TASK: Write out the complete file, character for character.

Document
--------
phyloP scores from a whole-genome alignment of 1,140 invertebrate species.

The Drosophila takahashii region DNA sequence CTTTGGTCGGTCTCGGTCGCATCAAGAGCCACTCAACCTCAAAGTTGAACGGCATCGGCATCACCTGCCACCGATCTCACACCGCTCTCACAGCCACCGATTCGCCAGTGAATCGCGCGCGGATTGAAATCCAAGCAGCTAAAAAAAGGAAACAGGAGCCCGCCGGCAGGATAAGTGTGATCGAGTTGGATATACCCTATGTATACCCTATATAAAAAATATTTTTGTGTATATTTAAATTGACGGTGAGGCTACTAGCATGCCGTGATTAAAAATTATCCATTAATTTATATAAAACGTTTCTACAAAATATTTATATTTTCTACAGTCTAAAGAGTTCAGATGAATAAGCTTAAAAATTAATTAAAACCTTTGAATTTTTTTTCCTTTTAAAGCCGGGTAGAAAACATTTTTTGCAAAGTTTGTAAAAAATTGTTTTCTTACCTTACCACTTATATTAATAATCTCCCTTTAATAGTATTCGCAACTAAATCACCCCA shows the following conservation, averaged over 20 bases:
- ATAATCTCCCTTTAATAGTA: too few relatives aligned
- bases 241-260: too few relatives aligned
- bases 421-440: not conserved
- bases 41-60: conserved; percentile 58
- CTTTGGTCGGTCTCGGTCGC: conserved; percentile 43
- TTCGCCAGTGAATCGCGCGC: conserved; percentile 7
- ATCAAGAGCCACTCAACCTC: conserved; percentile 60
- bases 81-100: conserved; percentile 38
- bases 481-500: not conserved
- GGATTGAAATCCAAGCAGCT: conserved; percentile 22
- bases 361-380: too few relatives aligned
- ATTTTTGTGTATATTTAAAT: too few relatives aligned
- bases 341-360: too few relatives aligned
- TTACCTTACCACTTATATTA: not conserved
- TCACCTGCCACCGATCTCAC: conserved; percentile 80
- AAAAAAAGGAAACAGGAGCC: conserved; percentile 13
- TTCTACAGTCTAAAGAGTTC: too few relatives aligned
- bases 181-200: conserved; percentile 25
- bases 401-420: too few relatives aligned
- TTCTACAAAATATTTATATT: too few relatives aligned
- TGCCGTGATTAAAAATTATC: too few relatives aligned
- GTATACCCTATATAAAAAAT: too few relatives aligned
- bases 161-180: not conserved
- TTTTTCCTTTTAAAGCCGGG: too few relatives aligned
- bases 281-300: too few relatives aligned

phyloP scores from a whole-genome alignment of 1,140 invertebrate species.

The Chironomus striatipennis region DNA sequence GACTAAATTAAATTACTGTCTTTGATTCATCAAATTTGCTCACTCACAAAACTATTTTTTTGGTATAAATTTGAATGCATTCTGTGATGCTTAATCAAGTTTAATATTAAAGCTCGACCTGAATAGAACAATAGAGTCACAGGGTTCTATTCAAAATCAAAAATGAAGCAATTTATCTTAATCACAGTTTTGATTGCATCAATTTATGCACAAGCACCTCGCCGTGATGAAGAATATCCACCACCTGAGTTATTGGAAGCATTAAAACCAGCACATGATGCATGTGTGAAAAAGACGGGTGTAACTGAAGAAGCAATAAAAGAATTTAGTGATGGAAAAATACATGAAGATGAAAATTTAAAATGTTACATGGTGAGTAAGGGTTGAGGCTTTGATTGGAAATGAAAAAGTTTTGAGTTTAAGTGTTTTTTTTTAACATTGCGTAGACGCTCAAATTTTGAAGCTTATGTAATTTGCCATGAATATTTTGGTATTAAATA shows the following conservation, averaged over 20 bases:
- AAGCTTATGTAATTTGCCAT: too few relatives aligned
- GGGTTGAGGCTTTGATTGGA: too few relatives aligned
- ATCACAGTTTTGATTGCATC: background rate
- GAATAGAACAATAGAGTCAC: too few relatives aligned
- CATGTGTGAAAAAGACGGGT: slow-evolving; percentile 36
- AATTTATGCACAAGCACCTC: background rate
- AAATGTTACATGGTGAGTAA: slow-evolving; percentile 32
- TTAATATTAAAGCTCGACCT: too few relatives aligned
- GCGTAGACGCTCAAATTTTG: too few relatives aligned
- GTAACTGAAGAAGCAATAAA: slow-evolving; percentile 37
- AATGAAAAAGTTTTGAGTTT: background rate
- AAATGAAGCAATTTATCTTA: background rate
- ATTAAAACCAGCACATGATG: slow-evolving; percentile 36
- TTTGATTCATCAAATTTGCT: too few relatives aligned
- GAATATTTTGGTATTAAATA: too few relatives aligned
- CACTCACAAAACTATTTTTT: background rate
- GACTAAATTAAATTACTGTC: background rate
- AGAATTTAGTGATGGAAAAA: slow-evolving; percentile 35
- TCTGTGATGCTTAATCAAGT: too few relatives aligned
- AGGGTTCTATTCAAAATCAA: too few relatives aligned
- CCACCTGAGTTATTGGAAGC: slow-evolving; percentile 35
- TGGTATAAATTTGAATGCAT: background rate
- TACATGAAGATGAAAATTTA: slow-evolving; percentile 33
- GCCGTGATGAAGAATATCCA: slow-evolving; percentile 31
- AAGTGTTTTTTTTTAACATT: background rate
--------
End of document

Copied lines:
phyloP scores from a whole-genome alignment of 1,140 invertebrate species.

The Drosophila takahashii region DNA sequence CTTTGGTCGGTCTCGGTCGCATCAAGAGCCACTCAACCTCAAAGTTGAACGGCATCGGCATCACCTGCCACCGATCTCACACCGCTCTCACAGCCACCGATTCGCCAGTGAATCGCGCGCGGATTGAAATCCAAGCAGCTAAAAAAAGGAAACAGGAGCCCGCCGGCAGGATAAGTGTGATCGAGTTGGATATACCCTATGTATACCCTATATAAAAAATATTTTTGTGTATATTTAAATTGACGGTGAGGCTACTAGCATGCCGTGATTAAAAATTATCCATTAATTTATATAAAACGTTTCTACAAAATATTTATATTTTCTACAGTCTAAAGAGTTCAGATGAATAAGCTTAAAAATTAATTAAAACCTTTGAATTTTTTTTCCTTTTAAAGCCGGGTAGAAAACATTTTTTGCAAAGTTTGTAAAAAATTGTTTTCTTACCTTACCACTTATATTAATAATCTCCCTTTAATAGTATTCGCAACTAAATCACCCCA shows the following conservation, averaged over 20 bases:
- ATAATCTCCCTTTAATAGTA: too few relatives aligned
- bases 241-260: too few relatives aligned
- bases 421-440: not conserved
- bases 41-60: conserved; percentile 58
- CTTTGGTCGGTCTCGGTCGC: conserved; percentile 43
- TTCGCCAGTGAATCGCGCGC: conserved; percentile 7
- ATCAAGAGCCACTCAACCTC: conserved; percentile 60
- bases 81-100: conserved; percentile 38
- bases 481-500: not conserved
- GGATTGAAATCCAAGCAGCT: conserved; percentile 22
- bases 361-380: too few relatives aligned
- ATTTTTGTGTATATTTAAAT: too few relatives aligned
- bases 341-360: too few relatives aligned
- TTACCTTACCACTTATATTA: not conserved
- TCACCTGCCACCGATCTCAC: conserved; percentile 80
- AAAAAAAGGAAACAGGAGCC: conserved; percentile 13
- TTCTACAGTCTAAAGAGTTC: too few relatives aligned
- bases 181-200: conserved; percentile 25
- bases 401-420: too few relatives aligned
- TTCTACAAAATATTTATATT: too few relatives aligned
- TGCCGTGATTAAAAATTATC: too few relatives aligned
- GTATACCCTATATAAAAAAT: too few relatives aligned
- bases 161-180: not conserved
- TTTTTCCTTTTAAAGCCGGG: too few relatives aligned
- bases 281-300: too few relatives aligned

phyloP scores from a whole-genome alignment of 1,140 invertebrate species.

The Chironomus striatipennis region DNA sequence GACTAAATTAAATTACTGTCTTTGATTCATCAAATTTGCTCACTCACAAAACTATTTTTTTGGTATAAATTTGAATGCATTCTGTGATGCTTAATCAAGTTTAATATTAAAGCTCGACCTGAATAGAACAATAGAGTCACAGGGTTCTATTCAAAATCAAAAATGAAGCAATTTATCTTAATCACAGTTTTGATTGCATCAATTTATGCACAAGCACCTCGCCGTGATGAAGAATATCCACCACCTGAGTTATTGGAAGCATTAAAACCAGCACATGATGCATGTGTGAAAAAGACGGGTGTAACTGAAGAAGCAATAAAAGAATTTAGTGATGGAAAAATACATGAAGATGAAAATTTAAAATGTTACATGGTGAGTAAGGGTTGAGGCTTTGATTGGAAATGAAAAAGTTTTGAGTTTAAGTGTTTTTTTTTAACATTGCGTAGACGCTCAAATTTTGAAGCTTATGTAATTTGCCATGAATATTTTGGTATTAAATA shows the following conservation, averaged over 20 bases:
- AAGCTTATGTAATTTGCCAT: too few relatives aligned
- GGGTTGAGGCTTTGATTGGA: too few relatives aligned
- ATCACAGTTTTGATTGCATC: background rate
- GAATAGAACAATAGAGTCAC: too few relatives aligned
- CATGTGTGAAAAAGACGGGT: slow-evolving; percentile 36
- AATTTATGCACAAGCACCTC: background rate
- AAATGTTACATGGTGAGTAA: slow-evolving; percentile 32
- TTAATATTAAAGCTCGACCT: too few relatives aligned
- GCGTAGACGCTCAAATTTTG: too few relatives aligned
- GTAACTGAAGAAGCAATAAA: slow-evolving; percentile 37
- AATGAAAAAGTTTTGAGTTT: background rate
- AAATGAAGCAATTTATCTTA: background rate
- ATTAAAACCAGCACATGATG: slow-evolving; percentile 36
- TTTGATTCATCAAATTTGCT: too few relatives aligned
- GAATATTTTGGTATTAAATA: too few relatives aligned
- CACTCACAAAACTATTTTTT: background rate
- GACTAAATTAAATTACTGTC: background rate
- AGAATTTAGTGATGGAAAAA: slow-evolving; percentile 35
- TCTGTGATGCTTAATCAAGT: too few relatives aligned
- AGGGTTCTATTCAAAATCAA: too few relatives aligned
- CCACCTGAGTTATTGGAAGC: slow-evolving; percentile 35
- TGGTATAAATTTGAATGCAT: background rate
- TACATGAAGATGAAAATTTA: slow-evolving; percentile 33
- GCCGTGATGAAGAATATCCA: slow-evolving; percentile 31
- AAGTGTTTTTTTTTAACATT: background rate